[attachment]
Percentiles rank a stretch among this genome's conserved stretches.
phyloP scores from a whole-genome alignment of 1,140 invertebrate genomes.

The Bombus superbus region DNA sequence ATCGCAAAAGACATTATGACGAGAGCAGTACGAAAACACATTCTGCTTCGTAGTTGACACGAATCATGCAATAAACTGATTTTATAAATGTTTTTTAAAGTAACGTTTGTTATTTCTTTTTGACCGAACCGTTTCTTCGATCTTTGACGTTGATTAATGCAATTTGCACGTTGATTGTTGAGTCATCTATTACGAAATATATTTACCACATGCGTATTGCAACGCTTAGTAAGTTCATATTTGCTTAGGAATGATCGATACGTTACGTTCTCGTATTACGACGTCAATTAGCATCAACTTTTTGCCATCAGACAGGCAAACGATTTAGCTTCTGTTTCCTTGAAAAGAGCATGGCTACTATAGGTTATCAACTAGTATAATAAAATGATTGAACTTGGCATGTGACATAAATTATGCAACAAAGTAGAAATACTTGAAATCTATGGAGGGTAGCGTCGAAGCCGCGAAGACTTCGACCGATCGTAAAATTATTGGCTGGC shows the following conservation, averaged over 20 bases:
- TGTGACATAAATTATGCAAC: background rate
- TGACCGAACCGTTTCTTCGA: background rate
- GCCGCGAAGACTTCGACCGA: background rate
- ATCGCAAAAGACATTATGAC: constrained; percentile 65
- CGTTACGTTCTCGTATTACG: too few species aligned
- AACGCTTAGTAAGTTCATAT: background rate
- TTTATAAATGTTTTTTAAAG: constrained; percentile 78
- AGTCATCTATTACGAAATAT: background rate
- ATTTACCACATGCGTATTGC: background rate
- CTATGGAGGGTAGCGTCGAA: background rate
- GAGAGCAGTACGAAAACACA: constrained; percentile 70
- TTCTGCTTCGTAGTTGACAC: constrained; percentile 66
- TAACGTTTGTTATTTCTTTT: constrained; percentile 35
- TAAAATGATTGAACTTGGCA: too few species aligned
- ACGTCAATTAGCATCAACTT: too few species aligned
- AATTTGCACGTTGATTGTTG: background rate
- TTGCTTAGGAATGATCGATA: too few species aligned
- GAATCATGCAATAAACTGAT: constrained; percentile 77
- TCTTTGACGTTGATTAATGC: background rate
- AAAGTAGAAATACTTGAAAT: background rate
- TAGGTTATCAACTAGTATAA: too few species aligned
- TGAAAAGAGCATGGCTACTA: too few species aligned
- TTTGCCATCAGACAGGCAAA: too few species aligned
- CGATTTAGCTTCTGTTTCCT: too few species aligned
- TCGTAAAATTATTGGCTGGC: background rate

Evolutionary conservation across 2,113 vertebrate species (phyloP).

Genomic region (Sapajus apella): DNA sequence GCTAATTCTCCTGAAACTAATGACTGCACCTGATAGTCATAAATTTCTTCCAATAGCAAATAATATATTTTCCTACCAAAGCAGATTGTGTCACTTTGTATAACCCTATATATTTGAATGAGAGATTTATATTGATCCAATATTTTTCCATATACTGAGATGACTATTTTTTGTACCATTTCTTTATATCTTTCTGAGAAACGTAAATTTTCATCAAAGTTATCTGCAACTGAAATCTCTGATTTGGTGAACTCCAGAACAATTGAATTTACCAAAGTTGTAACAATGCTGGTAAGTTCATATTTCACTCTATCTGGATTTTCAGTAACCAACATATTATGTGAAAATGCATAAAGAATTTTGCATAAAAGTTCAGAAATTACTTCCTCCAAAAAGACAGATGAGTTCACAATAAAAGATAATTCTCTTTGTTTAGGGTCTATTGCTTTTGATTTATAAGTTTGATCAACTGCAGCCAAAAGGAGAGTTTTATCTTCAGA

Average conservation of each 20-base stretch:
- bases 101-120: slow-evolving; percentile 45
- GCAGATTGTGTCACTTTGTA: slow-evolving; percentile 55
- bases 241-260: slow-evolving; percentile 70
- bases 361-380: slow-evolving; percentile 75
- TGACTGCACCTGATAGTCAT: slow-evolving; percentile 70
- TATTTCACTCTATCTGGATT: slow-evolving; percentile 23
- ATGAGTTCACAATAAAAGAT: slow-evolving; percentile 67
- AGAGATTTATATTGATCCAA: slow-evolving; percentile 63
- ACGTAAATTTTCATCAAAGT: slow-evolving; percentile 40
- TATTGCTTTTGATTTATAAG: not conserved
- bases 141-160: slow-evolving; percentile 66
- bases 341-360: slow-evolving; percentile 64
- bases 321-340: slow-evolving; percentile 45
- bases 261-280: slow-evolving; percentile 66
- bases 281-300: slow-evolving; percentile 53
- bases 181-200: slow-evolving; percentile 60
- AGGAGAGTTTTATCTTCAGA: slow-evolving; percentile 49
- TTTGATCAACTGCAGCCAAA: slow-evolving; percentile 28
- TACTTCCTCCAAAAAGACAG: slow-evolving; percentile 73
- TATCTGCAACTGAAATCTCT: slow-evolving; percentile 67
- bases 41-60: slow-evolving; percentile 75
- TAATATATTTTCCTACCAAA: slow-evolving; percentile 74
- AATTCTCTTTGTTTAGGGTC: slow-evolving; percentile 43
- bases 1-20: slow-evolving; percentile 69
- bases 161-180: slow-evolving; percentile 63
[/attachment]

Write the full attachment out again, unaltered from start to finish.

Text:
Percentiles rank a stretch among this genome's conserved stretches.
phyloP scores from a whole-genome alignment of 1,140 invertebrate genomes.

The Bombus superbus region DNA sequence ATCGCAAAAGACATTATGACGAGAGCAGTACGAAAACACATTCTGCTTCGTAGTTGACACGAATCATGCAATAAACTGATTTTATAAATGTTTTTTAAAGTAACGTTTGTTATTTCTTTTTGACCGAACCGTTTCTTCGATCTTTGACGTTGATTAATGCAATTTGCACGTTGATTGTTGAGTCATCTATTACGAAATATATTTACCACATGCGTATTGCAACGCTTAGTAAGTTCATATTTGCTTAGGAATGATCGATACGTTACGTTCTCGTATTACGACGTCAATTAGCATCAACTTTTTGCCATCAGACAGGCAAACGATTTAGCTTCTGTTTCCTTGAAAAGAGCATGGCTACTATAGGTTATCAACTAGTATAATAAAATGATTGAACTTGGCATGTGACATAAATTATGCAACAAAGTAGAAATACTTGAAATCTATGGAGGGTAGCGTCGAAGCCGCGAAGACTTCGACCGATCGTAAAATTATTGGCTGGC shows the following conservation, averaged over 20 bases:
- TGTGACATAAATTATGCAAC: background rate
- TGACCGAACCGTTTCTTCGA: background rate
- GCCGCGAAGACTTCGACCGA: background rate
- ATCGCAAAAGACATTATGAC: constrained; percentile 65
- CGTTACGTTCTCGTATTACG: too few species aligned
- AACGCTTAGTAAGTTCATAT: background rate
- TTTATAAATGTTTTTTAAAG: constrained; percentile 78
- AGTCATCTATTACGAAATAT: background rate
- ATTTACCACATGCGTATTGC: background rate
- CTATGGAGGGTAGCGTCGAA: background rate
- GAGAGCAGTACGAAAACACA: constrained; percentile 70
- TTCTGCTTCGTAGTTGACAC: constrained; percentile 66
- TAACGTTTGTTATTTCTTTT: constrained; percentile 35
- TAAAATGATTGAACTTGGCA: too few species aligned
- ACGTCAATTAGCATCAACTT: too few species aligned
- AATTTGCACGTTGATTGTTG: background rate
- TTGCTTAGGAATGATCGATA: too few species aligned
- GAATCATGCAATAAACTGAT: constrained; percentile 77
- TCTTTGACGTTGATTAATGC: background rate
- AAAGTAGAAATACTTGAAAT: background rate
- TAGGTTATCAACTAGTATAA: too few species aligned
- TGAAAAGAGCATGGCTACTA: too few species aligned
- TTTGCCATCAGACAGGCAAA: too few species aligned
- CGATTTAGCTTCTGTTTCCT: too few species aligned
- TCGTAAAATTATTGGCTGGC: background rate

Evolutionary conservation across 2,113 vertebrate species (phyloP).

Genomic region (Sapajus apella): DNA sequence GCTAATTCTCCTGAAACTAATGACTGCACCTGATAGTCATAAATTTCTTCCAATAGCAAATAATATATTTTCCTACCAAAGCAGATTGTGTCACTTTGTATAACCCTATATATTTGAATGAGAGATTTATATTGATCCAATATTTTTCCATATACTGAGATGACTATTTTTTGTACCATTTCTTTATATCTTTCTGAGAAACGTAAATTTTCATCAAAGTTATCTGCAACTGAAATCTCTGATTTGGTGAACTCCAGAACAATTGAATTTACCAAAGTTGTAACAATGCTGGTAAGTTCATATTTCACTCTATCTGGATTTTCAGTAACCAACATATTATGTGAAAATGCATAAAGAATTTTGCATAAAAGTTCAGAAATTACTTCCTCCAAAAAGACAGATGAGTTCACAATAAAAGATAATTCTCTTTGTTTAGGGTCTATTGCTTTTGATTTATAAGTTTGATCAACTGCAGCCAAAAGGAGAGTTTTATCTTCAGA

Average conservation of each 20-base stretch:
- bases 101-120: slow-evolving; percentile 45
- GCAGATTGTGTCACTTTGTA: slow-evolving; percentile 55
- bases 241-260: slow-evolving; percentile 70
- bases 361-380: slow-evolving; percentile 75
- TGACTGCACCTGATAGTCAT: slow-evolving; percentile 70
- TATTTCACTCTATCTGGATT: slow-evolving; percentile 23
- ATGAGTTCACAATAAAAGAT: slow-evolving; percentile 67
- AGAGATTTATATTGATCCAA: slow-evolving; percentile 63
- ACGTAAATTTTCATCAAAGT: slow-evolving; percentile 40
- TATTGCTTTTGATTTATAAG: not conserved
- bases 141-160: slow-evolving; percentile 66
- bases 341-360: slow-evolving; percentile 64
- bases 321-340: slow-evolving; percentile 45
- bases 261-280: slow-evolving; percentile 66
- bases 281-300: slow-evolving; percentile 53
- bases 181-200: slow-evolving; percentile 60
- AGGAGAGTTTTATCTTCAGA: slow-evolving; percentile 49
- TTTGATCAACTGCAGCCAAA: slow-evolving; percentile 28
- TACTTCCTCCAAAAAGACAG: slow-evolving; percentile 73
- TATCTGCAACTGAAATCTCT: slow-evolving; percentile 67
- bases 41-60: slow-evolving; percentile 75
- TAATATATTTTCCTACCAAA: slow-evolving; percentile 74
- AATTCTCTTTGTTTAGGGTC: slow-evolving; percentile 43
- bases 1-20: slow-evolving; percentile 69
- bases 161-180: slow-evolving; percentile 63